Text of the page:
The Making of Taizé
by Lukas Vischer
Lukas Vischer is former director of the Faith and Order Commission of the World Council of Churches and professor of ecumenical theology at the University of Berne. He lives in Geneva. This article appeared in The Christian Century, September 20, 2005, pp. 8-9. Copyright by the Christian Century Foundation; used by permission. Current articles and subscriptions information can be found at www.christiancentury.org. This material was prepared for Religion Online by Ted and Winnie Brock.
Almost everyone engaged in the search for Christian unity has at some point received important impulses from the Taizé community. And whoever speaks of Taizé is bound to speak of Roger Schutz (1915-2005), whose intuitions and initiatives turned the community into a focus and center of the ecumenical movement.
The origins of Taizé lie in World War II. In the face of the horrors of war, confessional boundaries -- already undermined by earlier developments -- became more and more obsolete. Three years after the armistice, the World Council of Churches was founded in Amsterdam, and encounters and exchanges between Protestants and Catholics also became more and more frequent. The Taizé community built on this experience.
Schutz, the son of a pastor of the Swiss Reformed Church, studied theology in Lausanne and Strasbourg. In 1940 he moved to Taizé in French Burgundy and was soon joined by a group of companions. In 1949 they decided to engage in a radical commitment and to found a monastic community. (A similar initiative had been taken even earlier by a group of Reformed women who had started a community in Grandchamp near Neuchatel in Switzerland.) They renewed the tradition of the daily prayer hours. For their liturgical life they owe much to the liturgical renewal movement in the Reformed churches of French-speaking Switzerland.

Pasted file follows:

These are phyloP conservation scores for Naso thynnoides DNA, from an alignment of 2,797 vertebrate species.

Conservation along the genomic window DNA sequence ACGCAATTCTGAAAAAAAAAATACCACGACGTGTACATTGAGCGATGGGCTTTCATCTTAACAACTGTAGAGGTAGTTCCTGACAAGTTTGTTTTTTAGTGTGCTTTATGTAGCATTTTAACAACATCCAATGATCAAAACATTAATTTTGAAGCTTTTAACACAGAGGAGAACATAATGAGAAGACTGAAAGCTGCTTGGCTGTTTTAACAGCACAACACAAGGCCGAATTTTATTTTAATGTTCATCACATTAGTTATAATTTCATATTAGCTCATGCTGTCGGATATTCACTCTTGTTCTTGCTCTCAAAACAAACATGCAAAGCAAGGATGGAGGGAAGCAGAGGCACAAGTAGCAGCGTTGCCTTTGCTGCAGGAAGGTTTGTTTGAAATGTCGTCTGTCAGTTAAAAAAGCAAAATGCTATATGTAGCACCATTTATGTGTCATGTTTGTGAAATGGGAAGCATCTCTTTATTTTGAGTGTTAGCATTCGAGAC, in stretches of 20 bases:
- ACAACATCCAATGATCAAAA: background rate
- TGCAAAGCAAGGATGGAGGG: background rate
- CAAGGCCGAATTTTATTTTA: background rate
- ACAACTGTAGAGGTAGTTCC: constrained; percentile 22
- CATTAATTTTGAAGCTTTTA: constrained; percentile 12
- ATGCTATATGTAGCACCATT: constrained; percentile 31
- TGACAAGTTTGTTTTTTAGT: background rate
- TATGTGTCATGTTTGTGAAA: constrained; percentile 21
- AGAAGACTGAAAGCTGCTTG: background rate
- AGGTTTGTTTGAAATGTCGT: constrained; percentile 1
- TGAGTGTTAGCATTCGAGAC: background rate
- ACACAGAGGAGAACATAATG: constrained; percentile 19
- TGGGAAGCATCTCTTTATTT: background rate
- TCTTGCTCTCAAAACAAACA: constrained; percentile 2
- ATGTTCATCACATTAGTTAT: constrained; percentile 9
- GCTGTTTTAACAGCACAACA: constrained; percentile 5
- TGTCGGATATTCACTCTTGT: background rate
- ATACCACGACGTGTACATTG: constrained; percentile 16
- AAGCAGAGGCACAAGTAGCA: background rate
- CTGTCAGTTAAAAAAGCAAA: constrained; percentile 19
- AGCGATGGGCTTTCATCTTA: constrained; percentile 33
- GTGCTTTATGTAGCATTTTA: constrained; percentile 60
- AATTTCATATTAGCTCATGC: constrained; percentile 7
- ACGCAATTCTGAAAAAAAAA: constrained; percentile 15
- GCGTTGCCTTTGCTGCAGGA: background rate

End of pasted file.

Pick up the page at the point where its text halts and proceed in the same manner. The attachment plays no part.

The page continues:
During the first years of its existence the community was primarily sustained from the Reformed side. Soon, however, the Roman Catholic Church began to take interest in Taizé. At the end of the 1950s, when Pope John XXIII announced the Second Vatican Council, the community became a center of the forces promoting the ecumenical opening of the Roman Catholic Church.
My first visit to Taizé fell in this period. Prayers were still held in the old village church. There was an atmosphere of freshness and expectation. The spirituality of the community was inspired by Frère Roger. The essential features of his spirituality are well expressed by the title of one of his numerous writings, Living Today for God (Vivre líaujourdíhui de Dieu). For him the ecumenical movement was nothing other than letting God act here and now. Christís resurrection, the light in the intimacy of our hearts, is the center which joins us in one communion.
The community received an invitation to send observers to Vatican II. Frère Rogerís primary interest was the event of the council itself. He largely left the theological debates and disputes to Max Thurian, the subprior of the community, while he sought through personal contacts to win the council fathers to the cause of the ecumenical movement. Hundreds of bishops were received in the small Taizé apartment in Rome.
Perhaps precisely because his primary concern was not with the confessional differences, Frère Roger was open to other aspects of Christian witness. He was touched by the voice of the bishops, especially Dom Helder Câmara, who called on the council to show more solidarity with the poor. Already during the Vatican Council, Latin America was becoming a new emphasis of the Taizé community. Environmental issues, however, remained outside Frére Rogerís horizon.